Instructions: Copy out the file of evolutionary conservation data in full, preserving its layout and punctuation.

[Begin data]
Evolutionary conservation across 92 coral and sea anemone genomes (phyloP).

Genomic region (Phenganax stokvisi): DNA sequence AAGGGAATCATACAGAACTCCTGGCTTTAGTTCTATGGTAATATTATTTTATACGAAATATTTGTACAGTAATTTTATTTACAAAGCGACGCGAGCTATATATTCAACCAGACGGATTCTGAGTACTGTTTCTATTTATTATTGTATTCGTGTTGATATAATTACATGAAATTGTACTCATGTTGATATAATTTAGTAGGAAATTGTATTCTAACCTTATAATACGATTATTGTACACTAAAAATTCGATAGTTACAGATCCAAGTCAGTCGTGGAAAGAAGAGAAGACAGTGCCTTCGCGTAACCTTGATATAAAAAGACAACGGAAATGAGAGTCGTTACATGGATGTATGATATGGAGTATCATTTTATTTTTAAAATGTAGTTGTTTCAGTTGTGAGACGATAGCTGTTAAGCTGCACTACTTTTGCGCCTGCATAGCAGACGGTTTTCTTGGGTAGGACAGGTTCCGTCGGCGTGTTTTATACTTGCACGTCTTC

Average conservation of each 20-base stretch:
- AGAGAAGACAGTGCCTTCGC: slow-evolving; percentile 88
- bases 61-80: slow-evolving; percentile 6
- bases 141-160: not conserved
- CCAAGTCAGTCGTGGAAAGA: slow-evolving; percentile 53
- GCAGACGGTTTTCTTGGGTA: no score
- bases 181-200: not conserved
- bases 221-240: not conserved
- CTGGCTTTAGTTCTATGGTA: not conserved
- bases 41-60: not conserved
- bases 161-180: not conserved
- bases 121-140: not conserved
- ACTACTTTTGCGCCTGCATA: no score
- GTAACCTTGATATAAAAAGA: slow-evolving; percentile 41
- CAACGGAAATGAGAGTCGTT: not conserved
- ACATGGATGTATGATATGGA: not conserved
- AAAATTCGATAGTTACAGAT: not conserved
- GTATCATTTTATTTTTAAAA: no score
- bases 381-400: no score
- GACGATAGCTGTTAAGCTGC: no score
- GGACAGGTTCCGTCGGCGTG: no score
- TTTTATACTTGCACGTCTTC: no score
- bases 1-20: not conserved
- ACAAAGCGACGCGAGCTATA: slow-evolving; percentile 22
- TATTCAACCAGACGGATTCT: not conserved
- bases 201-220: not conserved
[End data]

Evolutionary conservation across 92 coral and sea anemone genomes (phyloP).

Genomic region (Phenganax stokvisi): DNA sequence AAGGGAATCATACAGAACTCCTGGCTTTAGTTCTATGGTAATATTATTTTATACGAAATATTTGTACAGTAATTTTATTTACAAAGCGACGCGAGCTATATATTCAACCAGACGGATTCTGAGTACTGTTTCTATTTATTATTGTATTCGTGTTGATATAATTACATGAAATTGTACTCATGTTGATATAATTTAGTAGGAAATTGTATTCTAACCTTATAATACGATTATTGTACACTAAAAATTCGATAGTTACAGATCCAAGTCAGTCGTGGAAAGAAGAGAAGACAGTGCCTTCGCGTAACCTTGATATAAAAAGACAACGGAAATGAGAGTCGTTACATGGATGTATGATATGGAGTATCATTTTATTTTTAAAATGTAGTTGTTTCAGTTGTGAGACGATAGCTGTTAAGCTGCACTACTTTTGCGCCTGCATAGCAGACGGTTTTCTTGGGTAGGACAGGTTCCGTCGGCGTGTTTTATACTTGCACGTCTTC

Average conservation of each 20-base stretch:
- AGAGAAGACAGTGCCTTCGC: slow-evolving; percentile 88
- bases 61-80: slow-evolving; percentile 6
- bases 141-160: not conserved
- CCAAGTCAGTCGTGGAAAGA: slow-evolving; percentile 53
- GCAGACGGTTTTCTTGGGTA: no score
- bases 181-200: not conserved
- bases 221-240: not conserved
- CTGGCTTTAGTTCTATGGTA: not conserved
- bases 41-60: not conserved
- bases 161-180: not conserved
- bases 121-140: not conserved
- ACTACTTTTGCGCCTGCATA: no score
- GTAACCTTGATATAAAAAGA: slow-evolving; percentile 41
- CAACGGAAATGAGAGTCGTT: not conserved
- ACATGGATGTATGATATGGA: not conserved
- AAAATTCGATAGTTACAGAT: not conserved
- GTATCATTTTATTTTTAAAA: no score
- bases 381-400: no score
- GACGATAGCTGTTAAGCTGC: no score
- GGACAGGTTCCGTCGGCGTG: no score
- TTTTATACTTGCACGTCTTC: no score
- bases 1-20: not conserved
- ACAAAGCGACGCGAGCTATA: slow-evolving; percentile 22
- TATTCAACCAGACGGATTCT: not conserved
- bases 201-220: not conserved